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Myths and Marvels of Astronomy

Myths and Marvels of Astronomy

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by Richard A. Proctor
     
 

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CONTENTS.


PAGE

I. ASTROLOGY 1

II. THE RELIGION OF THE GREAT PYRAMID 53

III. THE MYSTERY OF THE PYRAMIDS 78

IV. SWEDENBORG'S VISIONS OF OTHER WORLDS 106

V. OTHER WORLDS AND

Overview

CONTENTS.


PAGE

I. ASTROLOGY 1

II. THE RELIGION OF THE GREAT PYRAMID 53

III. THE MYSTERY OF THE PYRAMIDS 78

IV. SWEDENBORG'S VISIONS OF OTHER WORLDS 106

V. OTHER WORLDS AND OTHER UNIVERSES 135

VI. SUNS IN FLAMES 160

VII. THE RINGS OF SATURN 191

VIII. COMETS AS PORTENTS 212

IX. THE LUNAR HOAX 242

X. ON SOME ASTRONOMICAL PARADOXES 268

XI. ON SOME ASTRONOMICAL MYTHS 299

XII. THE ORIGIN OF THE CONSTELLATION-FIGURES 332




MYTHS AND MARVELS

OF

ASTRONOMY




I.

_ASTROLOGY._

Signs and planets, in aspects sextile, quartile, trine, conjoined,
or opposite; houses of heaven, with their cusps, hours, and
minutes; Almuten, Almochoden, Anahibazon, Catahibazon; a thousand
terms of equal sound and significance.--_Guy Mannering._

... Come and see! trust thine own eyes.
A fearful sign stands in the house of life,
An enemy: a fiend lurks close behind
The radiance of thy planet--oh! be warned!--COLERIDGE.


Astrology possesses a real interest even in these days. It is true that
no importance attaches now even to the discussion of the considerations
which led to the rejection of judicial astrology. None but the most
ignorant, and therefore superstitious, believe at present in divination
of any sort or kind whatsoever. Divination by the stars holds no higher
position than palmistry, fortune-telling by cards, or the indications of
the future which foolish persons find in dreams, tea-dregs,
salt-spilling, and other absurdities. But there are two reasons which
render the history of astrology interesting. In the first place, faith
in stellar influences was once so widespread that astrological
terminology came to form a part of ordinary language, insomuch that it
is impossible rightly to understand many passages of ancient and
mediæval literature, or rightly to apprehend the force of many allusions
and expressions, unless the significance of astrological teachings to
the men of those times be recognised. In the second place, it is
interesting to examine how the erroneous teachings of astrology were
gradually abandoned, to note the way in which various orders of mind
rejected these false doctrines or struggled to retain them, and to
perceive how, with a large proportion of even the most civilised races,
the superstitions of judicial astrology were long retained, or are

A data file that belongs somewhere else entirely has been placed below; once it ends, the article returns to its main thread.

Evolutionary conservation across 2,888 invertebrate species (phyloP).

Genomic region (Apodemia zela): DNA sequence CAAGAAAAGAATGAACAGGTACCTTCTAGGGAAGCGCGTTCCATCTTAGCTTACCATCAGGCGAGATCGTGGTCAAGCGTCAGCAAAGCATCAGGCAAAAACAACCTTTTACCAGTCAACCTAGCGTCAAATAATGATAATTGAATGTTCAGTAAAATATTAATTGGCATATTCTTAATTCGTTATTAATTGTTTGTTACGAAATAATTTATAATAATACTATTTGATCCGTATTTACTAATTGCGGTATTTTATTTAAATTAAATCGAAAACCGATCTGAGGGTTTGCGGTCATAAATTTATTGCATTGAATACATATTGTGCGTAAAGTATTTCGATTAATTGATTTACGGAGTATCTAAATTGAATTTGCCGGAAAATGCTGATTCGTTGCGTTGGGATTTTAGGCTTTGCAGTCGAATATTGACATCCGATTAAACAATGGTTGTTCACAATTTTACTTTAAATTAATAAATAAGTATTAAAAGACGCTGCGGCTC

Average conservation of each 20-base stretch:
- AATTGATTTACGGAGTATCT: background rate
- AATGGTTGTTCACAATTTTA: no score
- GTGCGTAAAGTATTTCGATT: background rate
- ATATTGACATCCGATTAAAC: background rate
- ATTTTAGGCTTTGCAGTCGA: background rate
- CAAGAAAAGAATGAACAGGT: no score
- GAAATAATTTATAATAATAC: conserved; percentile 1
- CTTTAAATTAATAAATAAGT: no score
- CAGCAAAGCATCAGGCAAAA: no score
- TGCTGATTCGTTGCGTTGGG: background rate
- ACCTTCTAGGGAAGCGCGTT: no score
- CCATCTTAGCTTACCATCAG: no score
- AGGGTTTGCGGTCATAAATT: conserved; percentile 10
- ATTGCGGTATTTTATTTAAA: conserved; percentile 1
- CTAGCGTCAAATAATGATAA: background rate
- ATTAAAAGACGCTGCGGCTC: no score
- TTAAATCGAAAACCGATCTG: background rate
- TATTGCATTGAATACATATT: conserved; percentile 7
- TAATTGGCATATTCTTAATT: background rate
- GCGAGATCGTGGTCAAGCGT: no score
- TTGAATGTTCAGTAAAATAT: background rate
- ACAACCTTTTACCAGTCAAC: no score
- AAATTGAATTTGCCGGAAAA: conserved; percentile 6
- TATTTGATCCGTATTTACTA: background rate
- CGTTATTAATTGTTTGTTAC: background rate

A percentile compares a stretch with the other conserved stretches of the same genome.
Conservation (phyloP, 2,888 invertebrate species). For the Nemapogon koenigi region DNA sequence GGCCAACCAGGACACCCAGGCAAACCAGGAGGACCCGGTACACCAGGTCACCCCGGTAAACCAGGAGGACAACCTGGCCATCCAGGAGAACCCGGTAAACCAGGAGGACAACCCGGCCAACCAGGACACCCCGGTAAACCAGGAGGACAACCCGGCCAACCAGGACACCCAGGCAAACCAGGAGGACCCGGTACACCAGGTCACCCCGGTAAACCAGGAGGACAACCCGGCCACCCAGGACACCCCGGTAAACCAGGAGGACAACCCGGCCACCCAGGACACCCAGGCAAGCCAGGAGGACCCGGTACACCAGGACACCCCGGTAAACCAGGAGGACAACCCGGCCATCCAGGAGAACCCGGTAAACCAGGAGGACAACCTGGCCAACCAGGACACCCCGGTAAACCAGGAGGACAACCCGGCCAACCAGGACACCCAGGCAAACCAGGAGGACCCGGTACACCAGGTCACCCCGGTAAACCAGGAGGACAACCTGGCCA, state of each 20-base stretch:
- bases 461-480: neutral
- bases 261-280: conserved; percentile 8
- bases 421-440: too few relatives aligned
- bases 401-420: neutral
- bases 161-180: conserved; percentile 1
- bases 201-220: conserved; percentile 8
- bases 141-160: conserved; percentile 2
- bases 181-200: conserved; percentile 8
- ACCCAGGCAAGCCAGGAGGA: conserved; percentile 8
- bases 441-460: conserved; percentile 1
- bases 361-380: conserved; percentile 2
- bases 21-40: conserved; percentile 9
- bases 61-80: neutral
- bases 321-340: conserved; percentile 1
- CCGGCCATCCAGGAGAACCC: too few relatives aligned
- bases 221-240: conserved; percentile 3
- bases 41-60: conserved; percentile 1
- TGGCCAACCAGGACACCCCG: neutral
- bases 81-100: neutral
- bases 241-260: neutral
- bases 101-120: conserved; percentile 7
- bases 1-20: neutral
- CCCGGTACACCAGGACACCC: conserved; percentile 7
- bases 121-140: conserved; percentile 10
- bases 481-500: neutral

retained even to this very day. The world has still to see some
superstitions destroyed which are as widely received as astrology ever
was, and which will probably retain their influence over many minds long
after the reasoning portion of the community have rejected them.

Even so far back as the time of Eudoxus the pretensions of astrologers
were rejected, as Cicero informs us ('De Div.' ii. 42). And though the
Romans were strangely superstitious in such matters, Cicero reasons with
excellent judgment against the belief in astrology. Gassendi quotes the
argument drawn by Cicero against astrology, from the predictions of the
Chaldæans that Cæsar, Crassus, and Pompey would die 'in a full old age,
in their own houses, in peace and honour,' whose deaths, nevertheless,
were 'violent, immature, and tragical.' Cicero also used an argument
whose full force has only been recognised in modern times. 'What
contagion,' he asked, 'can reach us from the planets, whose distance is
almost infinite?' It is singular that Seneca, who was well acquainted
with the uniform character of the planetary motions, seems to have
entertained no doubt respecting their influence. Tacitus expresses some
doubts, but was on the whole inclined to believe in astrology.
'Certainly,' he says, 'the majority of mankind cannot be weaned from the
opinion that at the birth of each man his future destiny is fixed;
though some things may fall out differently from the predictions, by the
ignorance of those who profess the art; and thus the art is unjustly
blamed, confirmed as it is by noted examples in all ages.'[1]

Product Details

ISBN-13:
2940015735444
Publisher:
SAP
Publication date:
12/11/2012
Sold by:
Barnes & Noble
Format:
NOOK Book
File size:
302 KB

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Myths and marvels of astronomy 5 out of 5 based on 0 ratings. 3 reviews.
Anonymous More than 1 year ago
Woth the effort abd time
Anonymous More than 1 year ago
Everyone out there. This is the book if you love astronmy and loves the solor sytem was worth money amd time.
Anonymous More than 1 year ago
Excellent !!!!